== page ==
With Selection Sunday out of the way, March Madness 2012 is officially underway. Across the country, folks will spend the week frantically filling out brackets and thrusting them into office pools and online contests.
Bleacher Report's MLB featured columnists will do the same, but we're going about it a bit differently.
Instead of NCAA tournament teams (or maybe in addition to them), we'll be filling the blank lines with the names of 64 MLB players.
Welcome to MLB Bracketology 2012.
As the founder and one-man selection committee for this event, I now present some preliminary thoughts on the field for our tournament, the results of which will be published throughout the week, based on the voting of more than 20 baseball gurus here at Bleacher Report.
On Tuesday, you can find first-round results, along with comments and insight from some of the voters. On Wednesday, we'll do Round 2. Thursday will bring the Sweet 16 and Elite Eight, and on Friday, you'll find a thorough breakdown of the Final Four and the championship.
Without further ado, then, here are the top five snubs from our tourney, plus some comments on the seedings and early matches from the participating featured columnists.
We begin with a note on the way the brackets were built.
I came up with the idea of a 64-player tournament in talking with a friend about the upcoming NCAA tournament.
To build the bracket, I wrote the numerals 1-32 down the left side of a sheet of paper. Numbers 33-64 went up the right side, forming matchups.
I endeavored to fill in the spaces with the 64 best players in baseball, in order, though I admit I did it unscientifically.
Once the names and matchups were in place, I filled them into a blank 64-team bracket outline. The top four players got the No. 1 seeds; players five through eight took the opposite sections.
In that way, player No. 8 on my list (Clayton Kershaw) shared a segment with top overall seed Albert Pujols. Player No. 5 (Troy Tulowitzki) populated the same bracket as player No. 4 (Ryan Braun). And so on.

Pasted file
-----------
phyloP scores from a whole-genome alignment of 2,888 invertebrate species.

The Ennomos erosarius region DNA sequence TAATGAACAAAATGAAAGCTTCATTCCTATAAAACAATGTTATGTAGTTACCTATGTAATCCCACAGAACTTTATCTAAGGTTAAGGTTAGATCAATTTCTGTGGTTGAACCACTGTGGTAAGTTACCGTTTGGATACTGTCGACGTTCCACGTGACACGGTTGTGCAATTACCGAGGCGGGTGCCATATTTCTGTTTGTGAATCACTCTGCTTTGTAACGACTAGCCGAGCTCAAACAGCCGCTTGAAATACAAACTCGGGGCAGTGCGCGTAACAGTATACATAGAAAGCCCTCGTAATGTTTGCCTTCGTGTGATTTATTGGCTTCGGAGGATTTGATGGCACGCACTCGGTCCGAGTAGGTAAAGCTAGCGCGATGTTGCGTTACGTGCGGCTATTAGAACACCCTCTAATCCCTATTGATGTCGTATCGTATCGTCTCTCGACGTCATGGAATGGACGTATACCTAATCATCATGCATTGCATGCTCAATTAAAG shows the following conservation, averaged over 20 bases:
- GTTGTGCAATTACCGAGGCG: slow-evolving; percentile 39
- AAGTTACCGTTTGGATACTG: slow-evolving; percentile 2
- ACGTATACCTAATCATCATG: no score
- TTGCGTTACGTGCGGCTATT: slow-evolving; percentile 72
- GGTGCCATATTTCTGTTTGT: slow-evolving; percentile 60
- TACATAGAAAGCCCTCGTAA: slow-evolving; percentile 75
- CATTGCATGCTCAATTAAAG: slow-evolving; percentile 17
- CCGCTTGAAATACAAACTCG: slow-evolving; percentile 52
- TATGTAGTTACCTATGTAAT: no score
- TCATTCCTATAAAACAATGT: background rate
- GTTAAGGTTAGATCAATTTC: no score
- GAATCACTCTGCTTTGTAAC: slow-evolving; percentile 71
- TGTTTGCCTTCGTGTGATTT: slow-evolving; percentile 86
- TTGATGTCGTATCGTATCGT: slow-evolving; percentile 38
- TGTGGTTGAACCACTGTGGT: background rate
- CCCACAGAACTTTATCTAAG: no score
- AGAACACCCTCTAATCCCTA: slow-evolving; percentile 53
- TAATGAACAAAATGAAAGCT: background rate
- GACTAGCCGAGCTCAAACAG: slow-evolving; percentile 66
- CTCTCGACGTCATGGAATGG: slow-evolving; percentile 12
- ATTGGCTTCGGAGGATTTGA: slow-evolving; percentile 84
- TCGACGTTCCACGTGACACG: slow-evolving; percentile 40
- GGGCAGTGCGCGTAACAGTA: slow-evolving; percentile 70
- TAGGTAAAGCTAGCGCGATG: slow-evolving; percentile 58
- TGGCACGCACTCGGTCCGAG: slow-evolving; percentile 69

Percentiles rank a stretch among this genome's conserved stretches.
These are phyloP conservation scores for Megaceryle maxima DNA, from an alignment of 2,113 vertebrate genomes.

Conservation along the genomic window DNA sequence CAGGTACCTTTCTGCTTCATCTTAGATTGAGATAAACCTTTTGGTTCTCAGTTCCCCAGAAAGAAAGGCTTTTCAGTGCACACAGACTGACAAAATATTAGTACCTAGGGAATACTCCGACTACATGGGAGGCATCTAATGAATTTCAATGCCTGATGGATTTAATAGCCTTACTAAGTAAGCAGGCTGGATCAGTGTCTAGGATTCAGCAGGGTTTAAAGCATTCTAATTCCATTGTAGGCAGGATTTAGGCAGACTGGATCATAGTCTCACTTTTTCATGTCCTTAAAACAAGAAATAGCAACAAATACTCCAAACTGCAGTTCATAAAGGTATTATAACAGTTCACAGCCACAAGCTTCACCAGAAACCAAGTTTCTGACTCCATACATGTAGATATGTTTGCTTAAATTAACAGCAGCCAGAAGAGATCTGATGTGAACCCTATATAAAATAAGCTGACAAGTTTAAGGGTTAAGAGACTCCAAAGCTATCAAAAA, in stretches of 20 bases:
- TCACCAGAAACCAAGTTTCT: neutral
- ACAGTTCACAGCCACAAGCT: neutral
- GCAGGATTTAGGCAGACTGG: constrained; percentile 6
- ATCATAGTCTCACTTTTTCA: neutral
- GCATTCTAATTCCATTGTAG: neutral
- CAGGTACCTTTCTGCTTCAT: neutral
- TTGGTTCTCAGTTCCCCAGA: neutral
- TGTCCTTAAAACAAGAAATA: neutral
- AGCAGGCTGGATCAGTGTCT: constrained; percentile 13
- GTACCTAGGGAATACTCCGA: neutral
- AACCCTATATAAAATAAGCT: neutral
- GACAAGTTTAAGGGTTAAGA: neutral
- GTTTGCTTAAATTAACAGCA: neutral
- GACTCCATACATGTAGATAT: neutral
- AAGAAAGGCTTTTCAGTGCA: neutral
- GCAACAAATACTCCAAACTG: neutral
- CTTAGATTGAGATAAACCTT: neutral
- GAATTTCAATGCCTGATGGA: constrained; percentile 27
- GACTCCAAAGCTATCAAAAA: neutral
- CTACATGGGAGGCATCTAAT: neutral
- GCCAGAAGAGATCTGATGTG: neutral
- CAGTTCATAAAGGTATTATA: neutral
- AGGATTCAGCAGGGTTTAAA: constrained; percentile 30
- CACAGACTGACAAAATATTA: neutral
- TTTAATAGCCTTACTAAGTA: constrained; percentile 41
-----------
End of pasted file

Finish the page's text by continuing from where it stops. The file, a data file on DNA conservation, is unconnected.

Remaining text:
When I sent the bracket (completed in the manner described) to the crack team of Bleacher Report's MLB featured columnists, I posed to them the following question in order to define the dilemmas they would face:
Which player would you rather add to a league-average team in order to win a best-of-seven series against a league-average team that included the other player?
I thought (and I wasn't wrong, by the way) that this would bring to bear certain philosophical differences among our number in terms of where the balance of power shifts in the pitcher-position player battle, whether long series (i.e., the playoffs) make baseball substantially different in character than it is over the long regular season and what value one ought to place on position and other non-performance factors, assuming a standing start for each side.
That set of criteria for choosing the winner made for some interesting choices.
Featured columnist Doug Mayberry put it this way:
Big thing, pitchers are incredibly favored in the postseason, regardless. It's tough to rank a hitter above a pitcher in a 1v1 because simply, a solo homer isn't going to change the course of the game unless it's past the seventh inning and the game is relatively close.
The saying goes “Good pitching will beat good hitting” so, that was—for the most part—my philosophy in my picks
That seemed to be a prevailing opinion.
Although pitchers represented just 25 of the 64 entries in the bracket, half of all brackets had pitchers winning it all. Three of the top four overall performers in the brackets were hurlers.
Fascinating matchups became routs between Prince Fielder and Clayton Kershaw, Ryan Braun and Justin Verlander, and Cliff Lee and Dustin Pedroia.
There's no sense trying to keep you in suspense: Justin Verlander did very well in this tournament.
Here is a sampling of responses.
I can't see Verlander anywhere but the No. 1 seed if Halladay got one on the right side.
Simply put, Verlander is the best pitcher in the game right now and the No. 4 seed is low in my opinion. I would pick Verlander over any pitcher in baseball.
Stephen Strasburg had a good little run, too.
The theme? Players with major hype surrounding them—be it thanks to a great 2011 or due to tremendous potential—performed very well in this tournament.
The traditionally underrated players who made the field stayed underrated, for the most part.